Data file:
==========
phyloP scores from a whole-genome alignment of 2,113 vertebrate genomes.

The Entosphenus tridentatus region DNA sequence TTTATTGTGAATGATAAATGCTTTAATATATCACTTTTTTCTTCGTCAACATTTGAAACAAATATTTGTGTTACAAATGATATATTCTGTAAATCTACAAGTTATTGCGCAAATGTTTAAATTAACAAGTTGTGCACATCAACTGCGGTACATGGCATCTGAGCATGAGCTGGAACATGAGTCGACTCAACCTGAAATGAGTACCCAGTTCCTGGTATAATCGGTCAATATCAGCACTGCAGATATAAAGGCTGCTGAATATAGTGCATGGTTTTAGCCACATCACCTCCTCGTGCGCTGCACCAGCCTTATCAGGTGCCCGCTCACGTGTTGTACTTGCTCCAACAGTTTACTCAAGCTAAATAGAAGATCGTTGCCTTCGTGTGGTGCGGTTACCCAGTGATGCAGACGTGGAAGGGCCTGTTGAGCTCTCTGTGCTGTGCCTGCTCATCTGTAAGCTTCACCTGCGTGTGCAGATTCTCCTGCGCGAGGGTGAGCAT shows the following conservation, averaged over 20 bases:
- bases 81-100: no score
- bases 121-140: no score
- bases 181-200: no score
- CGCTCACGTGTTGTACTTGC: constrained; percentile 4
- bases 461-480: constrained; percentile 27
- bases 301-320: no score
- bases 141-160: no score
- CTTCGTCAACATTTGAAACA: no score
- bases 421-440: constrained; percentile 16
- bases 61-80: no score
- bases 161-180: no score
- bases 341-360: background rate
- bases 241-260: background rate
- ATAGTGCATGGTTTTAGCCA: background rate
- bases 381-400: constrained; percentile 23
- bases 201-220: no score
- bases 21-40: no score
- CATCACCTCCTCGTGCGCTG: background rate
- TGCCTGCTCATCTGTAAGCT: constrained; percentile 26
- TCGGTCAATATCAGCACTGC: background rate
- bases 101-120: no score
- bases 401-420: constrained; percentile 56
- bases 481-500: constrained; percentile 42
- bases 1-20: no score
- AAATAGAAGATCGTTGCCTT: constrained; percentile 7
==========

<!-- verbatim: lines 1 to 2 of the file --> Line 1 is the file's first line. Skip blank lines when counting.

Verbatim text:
phyloP scores from a whole-genome alignment of 2,113 vertebrate genomes.

The Entosphenus tridentatus region DNA sequence TTTATTGTGAATGATAAATGCTTTAATATATCACTTTTTTCTTCGTCAACATTTGAAACAAATATTTGTGTTACAAATGATATATTCTGTAAATCTACAAGTTATTGCGCAAATGTTTAAATTAACAAGTTGTGCACATCAACTGCGGTACATGGCATCTGAGCATGAGCTGGAACATGAGTCGACTCAACCTGAAATGAGTACCCAGTTCCTGGTATAATCGGTCAATATCAGCACTGCAGATATAAAGGCTGCTGAATATAGTGCATGGTTTTAGCCACATCACCTCCTCGTGCGCTGCACCAGCCTTATCAGGTGCCCGCTCACGTGTTGTACTTGCTCCAACAGTTTACTCAAGCTAAATAGAAGATCGTTGCCTTCGTGTGGTGCGGTTACCCAGTGATGCAGACGTGGAAGGGCCTGTTGAGCTCTCTGTGCTGTGCCTGCTCATCTGTAAGCTTCACCTGCGTGTGCAGATTCTCCTGCGCGAGGGTGAGCAT shows the following conservation, averaged over 20 bases: